Study: Smoking Marijuana Can Lead To Mental Illness, Lack of Intelligence

Life & Love | Gerren Keith Gaynor | 10/07/2014 | 01:30 PM EDT

New research unravels the true dangers of drug

Though the national legalization of marijuana is eminent, a new study reveals that smoking it can lead to mental disorders, unhealthy babies, lack of intelligence, among other things.


The study’s author also doubled down on a long said belief that daily use of marijuana (also known as weed) can lead to dependence and serve as a gateway to other harder drugs.


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Additionally, the study--which was published in the journal “Addiction”--concludes that people who drive after smoking marijuana are twice as likely to be in a car accident, and teens who smoke regularly are twice as likely to have impaired brain function and mental disorders as adults.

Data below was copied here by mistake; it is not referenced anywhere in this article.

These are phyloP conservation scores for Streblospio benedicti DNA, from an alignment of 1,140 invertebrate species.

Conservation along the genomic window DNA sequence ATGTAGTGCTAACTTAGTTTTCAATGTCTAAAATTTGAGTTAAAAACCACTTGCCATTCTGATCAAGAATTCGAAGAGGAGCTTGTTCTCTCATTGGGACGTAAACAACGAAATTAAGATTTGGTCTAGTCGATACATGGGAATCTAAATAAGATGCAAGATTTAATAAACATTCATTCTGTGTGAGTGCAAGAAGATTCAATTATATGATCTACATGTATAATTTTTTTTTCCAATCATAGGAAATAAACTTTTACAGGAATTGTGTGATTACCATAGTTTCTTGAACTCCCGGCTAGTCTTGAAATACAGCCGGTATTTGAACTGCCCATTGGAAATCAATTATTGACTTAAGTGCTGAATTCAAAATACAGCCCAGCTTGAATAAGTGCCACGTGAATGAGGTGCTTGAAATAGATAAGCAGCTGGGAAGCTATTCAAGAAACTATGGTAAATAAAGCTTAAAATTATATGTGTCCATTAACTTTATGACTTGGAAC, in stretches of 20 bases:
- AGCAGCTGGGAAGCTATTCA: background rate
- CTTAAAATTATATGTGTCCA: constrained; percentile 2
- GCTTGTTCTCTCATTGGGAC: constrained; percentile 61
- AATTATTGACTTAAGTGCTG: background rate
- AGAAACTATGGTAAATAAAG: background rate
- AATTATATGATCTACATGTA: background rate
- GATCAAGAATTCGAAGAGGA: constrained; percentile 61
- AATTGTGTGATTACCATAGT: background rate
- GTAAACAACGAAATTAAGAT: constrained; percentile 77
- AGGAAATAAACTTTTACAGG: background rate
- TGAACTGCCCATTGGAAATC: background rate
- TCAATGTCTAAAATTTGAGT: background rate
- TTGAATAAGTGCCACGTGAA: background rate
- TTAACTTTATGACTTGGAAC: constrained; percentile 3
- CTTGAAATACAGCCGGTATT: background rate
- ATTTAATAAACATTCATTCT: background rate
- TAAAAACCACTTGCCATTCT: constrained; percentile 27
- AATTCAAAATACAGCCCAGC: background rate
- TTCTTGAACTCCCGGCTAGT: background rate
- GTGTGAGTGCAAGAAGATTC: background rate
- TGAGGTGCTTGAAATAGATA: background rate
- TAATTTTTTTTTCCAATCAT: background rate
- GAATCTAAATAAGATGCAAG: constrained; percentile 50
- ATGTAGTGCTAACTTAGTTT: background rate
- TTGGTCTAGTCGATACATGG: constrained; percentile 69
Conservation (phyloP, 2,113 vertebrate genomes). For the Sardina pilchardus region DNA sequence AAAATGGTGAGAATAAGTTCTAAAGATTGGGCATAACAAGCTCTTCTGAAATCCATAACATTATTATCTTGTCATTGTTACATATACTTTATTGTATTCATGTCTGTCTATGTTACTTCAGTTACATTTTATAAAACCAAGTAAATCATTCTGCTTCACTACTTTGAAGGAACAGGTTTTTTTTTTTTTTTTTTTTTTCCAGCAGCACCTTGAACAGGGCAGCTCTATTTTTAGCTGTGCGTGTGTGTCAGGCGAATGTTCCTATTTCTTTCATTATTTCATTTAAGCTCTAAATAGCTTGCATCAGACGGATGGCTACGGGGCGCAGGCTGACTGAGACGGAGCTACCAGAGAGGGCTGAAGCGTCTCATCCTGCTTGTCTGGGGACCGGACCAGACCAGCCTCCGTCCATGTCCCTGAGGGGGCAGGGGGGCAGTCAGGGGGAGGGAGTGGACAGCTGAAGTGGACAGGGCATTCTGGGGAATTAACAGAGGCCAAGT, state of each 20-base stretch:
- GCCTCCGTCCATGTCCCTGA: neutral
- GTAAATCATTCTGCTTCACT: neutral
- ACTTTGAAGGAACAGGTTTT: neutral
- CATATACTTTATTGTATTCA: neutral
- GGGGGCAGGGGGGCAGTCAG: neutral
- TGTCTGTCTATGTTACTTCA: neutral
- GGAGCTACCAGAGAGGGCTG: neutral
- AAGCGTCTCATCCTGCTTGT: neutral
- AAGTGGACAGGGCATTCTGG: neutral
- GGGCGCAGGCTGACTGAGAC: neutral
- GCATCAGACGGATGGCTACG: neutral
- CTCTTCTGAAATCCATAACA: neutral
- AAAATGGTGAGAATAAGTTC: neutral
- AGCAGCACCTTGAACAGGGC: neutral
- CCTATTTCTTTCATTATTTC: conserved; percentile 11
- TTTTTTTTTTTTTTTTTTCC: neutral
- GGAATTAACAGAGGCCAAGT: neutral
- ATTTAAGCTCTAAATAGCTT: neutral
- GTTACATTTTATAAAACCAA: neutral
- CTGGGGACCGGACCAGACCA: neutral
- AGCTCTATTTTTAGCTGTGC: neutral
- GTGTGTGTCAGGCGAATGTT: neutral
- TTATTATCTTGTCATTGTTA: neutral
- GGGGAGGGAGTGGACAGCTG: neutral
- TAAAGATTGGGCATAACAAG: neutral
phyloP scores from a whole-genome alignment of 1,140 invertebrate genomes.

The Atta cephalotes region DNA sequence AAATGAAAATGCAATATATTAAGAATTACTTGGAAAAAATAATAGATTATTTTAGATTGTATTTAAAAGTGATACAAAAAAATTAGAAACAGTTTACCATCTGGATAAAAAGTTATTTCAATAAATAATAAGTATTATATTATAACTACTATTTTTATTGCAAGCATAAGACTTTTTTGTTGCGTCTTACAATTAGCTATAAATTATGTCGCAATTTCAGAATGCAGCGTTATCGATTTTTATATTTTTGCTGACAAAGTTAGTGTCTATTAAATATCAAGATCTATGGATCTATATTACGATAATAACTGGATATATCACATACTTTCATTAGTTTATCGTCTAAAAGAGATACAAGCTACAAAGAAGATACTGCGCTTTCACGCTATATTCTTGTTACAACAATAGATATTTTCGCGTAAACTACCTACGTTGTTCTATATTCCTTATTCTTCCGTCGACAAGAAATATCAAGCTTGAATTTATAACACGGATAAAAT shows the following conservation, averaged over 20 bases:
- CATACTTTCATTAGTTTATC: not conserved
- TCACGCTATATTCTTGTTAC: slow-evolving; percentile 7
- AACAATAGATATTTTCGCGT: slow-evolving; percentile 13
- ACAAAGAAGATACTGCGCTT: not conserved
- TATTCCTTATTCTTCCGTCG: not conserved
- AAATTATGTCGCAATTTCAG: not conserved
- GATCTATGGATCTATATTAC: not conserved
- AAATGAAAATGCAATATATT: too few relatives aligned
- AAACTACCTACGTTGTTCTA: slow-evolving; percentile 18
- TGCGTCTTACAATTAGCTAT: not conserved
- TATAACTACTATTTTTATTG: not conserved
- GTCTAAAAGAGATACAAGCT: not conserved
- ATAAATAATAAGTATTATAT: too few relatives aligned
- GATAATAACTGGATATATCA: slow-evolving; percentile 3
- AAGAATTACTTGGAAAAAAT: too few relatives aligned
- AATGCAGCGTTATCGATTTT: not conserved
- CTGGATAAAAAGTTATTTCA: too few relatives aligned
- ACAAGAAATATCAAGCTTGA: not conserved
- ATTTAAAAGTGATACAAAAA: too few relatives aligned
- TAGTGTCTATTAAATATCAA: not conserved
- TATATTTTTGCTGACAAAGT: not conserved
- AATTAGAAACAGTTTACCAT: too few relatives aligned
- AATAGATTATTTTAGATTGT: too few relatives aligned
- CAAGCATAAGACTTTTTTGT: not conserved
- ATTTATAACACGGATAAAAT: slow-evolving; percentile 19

"The perception that cannabis is a safe drug is a mistaken reaction to a past history of exaggeration of its health risks," said study author Professor Wayne Hall, according to the New York Daily News.


The study also found that babies born to mothers who smoked marijuana may have lower birth weights, and that smoking marijuana may increase the risk for chronic bronchitis. The study also said that teens and young adults are just as likely to smoke marijuana as they are cigarettes.


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Still overdosing on marijuana is rare, causing many to believe that the drug is safe. However, Hall says that marijuana’s long-term effects should not be taken lightly. For instance, smoking marijuana may not immediately cause a heart attack, however, people can die of heart problems that may have been caused by heavy weed smoking.

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